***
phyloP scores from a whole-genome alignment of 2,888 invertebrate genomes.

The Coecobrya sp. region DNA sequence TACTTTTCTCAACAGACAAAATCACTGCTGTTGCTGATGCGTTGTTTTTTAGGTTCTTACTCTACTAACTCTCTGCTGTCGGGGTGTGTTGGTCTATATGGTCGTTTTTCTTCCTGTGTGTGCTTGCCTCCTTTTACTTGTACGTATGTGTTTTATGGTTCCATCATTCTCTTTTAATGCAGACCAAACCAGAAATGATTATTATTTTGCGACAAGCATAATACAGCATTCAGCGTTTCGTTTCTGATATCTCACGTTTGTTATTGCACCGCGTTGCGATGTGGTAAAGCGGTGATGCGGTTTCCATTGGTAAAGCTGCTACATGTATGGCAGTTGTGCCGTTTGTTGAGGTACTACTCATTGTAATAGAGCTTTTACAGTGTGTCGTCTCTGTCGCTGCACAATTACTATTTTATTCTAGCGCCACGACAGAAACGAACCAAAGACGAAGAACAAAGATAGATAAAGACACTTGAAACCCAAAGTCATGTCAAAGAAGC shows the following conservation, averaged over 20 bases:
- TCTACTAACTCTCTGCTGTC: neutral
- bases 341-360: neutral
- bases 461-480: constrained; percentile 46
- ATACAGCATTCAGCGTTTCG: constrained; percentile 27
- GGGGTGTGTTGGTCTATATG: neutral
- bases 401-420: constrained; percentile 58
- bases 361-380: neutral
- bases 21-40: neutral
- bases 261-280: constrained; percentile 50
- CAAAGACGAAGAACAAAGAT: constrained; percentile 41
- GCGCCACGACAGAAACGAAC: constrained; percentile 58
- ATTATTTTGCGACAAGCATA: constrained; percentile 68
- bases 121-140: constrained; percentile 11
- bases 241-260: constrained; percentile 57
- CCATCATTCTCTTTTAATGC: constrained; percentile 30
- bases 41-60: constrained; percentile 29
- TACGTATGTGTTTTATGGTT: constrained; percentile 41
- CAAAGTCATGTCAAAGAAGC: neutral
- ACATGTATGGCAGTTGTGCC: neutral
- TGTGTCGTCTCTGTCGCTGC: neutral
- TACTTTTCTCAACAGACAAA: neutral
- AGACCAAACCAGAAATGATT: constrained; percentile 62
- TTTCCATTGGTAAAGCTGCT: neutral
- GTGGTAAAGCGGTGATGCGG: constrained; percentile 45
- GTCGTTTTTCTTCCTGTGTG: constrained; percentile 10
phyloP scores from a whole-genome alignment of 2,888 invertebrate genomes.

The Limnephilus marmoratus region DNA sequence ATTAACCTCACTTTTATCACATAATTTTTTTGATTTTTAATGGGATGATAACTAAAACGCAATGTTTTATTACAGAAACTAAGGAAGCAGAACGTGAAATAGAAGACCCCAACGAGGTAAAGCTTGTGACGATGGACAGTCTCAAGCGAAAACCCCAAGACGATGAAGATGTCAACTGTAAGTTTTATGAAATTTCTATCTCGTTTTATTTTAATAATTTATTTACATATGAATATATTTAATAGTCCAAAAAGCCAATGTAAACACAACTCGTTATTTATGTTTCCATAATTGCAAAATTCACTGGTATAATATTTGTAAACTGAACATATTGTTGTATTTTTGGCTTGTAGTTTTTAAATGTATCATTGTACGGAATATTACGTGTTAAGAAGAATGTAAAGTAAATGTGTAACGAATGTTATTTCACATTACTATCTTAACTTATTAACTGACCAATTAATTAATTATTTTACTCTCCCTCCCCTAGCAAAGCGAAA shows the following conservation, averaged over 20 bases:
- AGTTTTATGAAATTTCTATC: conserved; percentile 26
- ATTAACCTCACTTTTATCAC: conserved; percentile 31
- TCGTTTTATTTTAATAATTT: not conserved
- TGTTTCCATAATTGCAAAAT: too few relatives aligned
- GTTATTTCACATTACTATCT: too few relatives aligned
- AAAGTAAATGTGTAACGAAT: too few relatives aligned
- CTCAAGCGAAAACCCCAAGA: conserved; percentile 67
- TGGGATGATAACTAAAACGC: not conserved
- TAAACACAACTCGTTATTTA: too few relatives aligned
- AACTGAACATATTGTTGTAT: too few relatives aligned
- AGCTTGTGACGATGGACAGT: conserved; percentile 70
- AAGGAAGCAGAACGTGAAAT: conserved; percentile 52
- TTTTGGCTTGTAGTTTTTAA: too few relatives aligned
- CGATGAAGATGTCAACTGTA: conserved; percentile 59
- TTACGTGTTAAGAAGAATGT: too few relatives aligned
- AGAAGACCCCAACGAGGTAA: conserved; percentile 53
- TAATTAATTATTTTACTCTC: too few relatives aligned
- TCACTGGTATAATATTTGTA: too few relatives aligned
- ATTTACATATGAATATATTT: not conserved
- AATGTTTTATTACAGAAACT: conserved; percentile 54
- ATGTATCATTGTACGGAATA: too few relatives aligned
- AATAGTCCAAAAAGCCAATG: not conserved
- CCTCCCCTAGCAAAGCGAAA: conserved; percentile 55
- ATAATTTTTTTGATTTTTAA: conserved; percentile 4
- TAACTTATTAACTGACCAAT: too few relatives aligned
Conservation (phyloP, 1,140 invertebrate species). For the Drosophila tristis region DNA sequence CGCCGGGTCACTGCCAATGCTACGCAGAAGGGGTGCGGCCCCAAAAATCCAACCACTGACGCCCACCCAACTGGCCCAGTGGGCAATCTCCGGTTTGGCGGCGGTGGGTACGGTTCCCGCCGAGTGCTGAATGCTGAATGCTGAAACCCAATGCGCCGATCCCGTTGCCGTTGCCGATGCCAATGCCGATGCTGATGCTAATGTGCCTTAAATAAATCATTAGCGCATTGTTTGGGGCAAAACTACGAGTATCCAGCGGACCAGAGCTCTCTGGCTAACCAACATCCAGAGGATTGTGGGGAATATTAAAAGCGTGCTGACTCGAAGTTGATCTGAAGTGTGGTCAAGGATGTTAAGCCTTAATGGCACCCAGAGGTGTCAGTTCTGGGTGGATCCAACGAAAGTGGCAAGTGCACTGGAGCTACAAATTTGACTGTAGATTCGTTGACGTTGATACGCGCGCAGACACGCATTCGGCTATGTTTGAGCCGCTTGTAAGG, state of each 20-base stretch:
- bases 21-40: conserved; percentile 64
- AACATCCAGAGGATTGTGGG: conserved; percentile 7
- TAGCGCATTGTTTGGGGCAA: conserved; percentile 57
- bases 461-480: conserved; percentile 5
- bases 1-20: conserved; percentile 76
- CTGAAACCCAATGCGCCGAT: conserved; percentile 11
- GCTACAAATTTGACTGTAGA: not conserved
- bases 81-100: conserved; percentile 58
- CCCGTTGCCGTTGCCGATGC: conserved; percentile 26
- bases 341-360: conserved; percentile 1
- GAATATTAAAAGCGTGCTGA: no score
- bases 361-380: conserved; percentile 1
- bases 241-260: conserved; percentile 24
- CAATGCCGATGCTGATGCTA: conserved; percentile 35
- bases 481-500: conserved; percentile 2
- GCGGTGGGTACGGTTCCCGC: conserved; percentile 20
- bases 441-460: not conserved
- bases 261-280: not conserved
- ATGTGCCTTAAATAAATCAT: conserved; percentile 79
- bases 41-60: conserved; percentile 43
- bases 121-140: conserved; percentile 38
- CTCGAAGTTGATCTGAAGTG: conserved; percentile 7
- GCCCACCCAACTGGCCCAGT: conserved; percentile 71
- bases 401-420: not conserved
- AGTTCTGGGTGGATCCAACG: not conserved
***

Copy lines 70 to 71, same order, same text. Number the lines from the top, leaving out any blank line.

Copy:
- bases 481-500: conserved; percentile 2
- GCGGTGGGTACGGTTCCCGC: conserved; percentile 20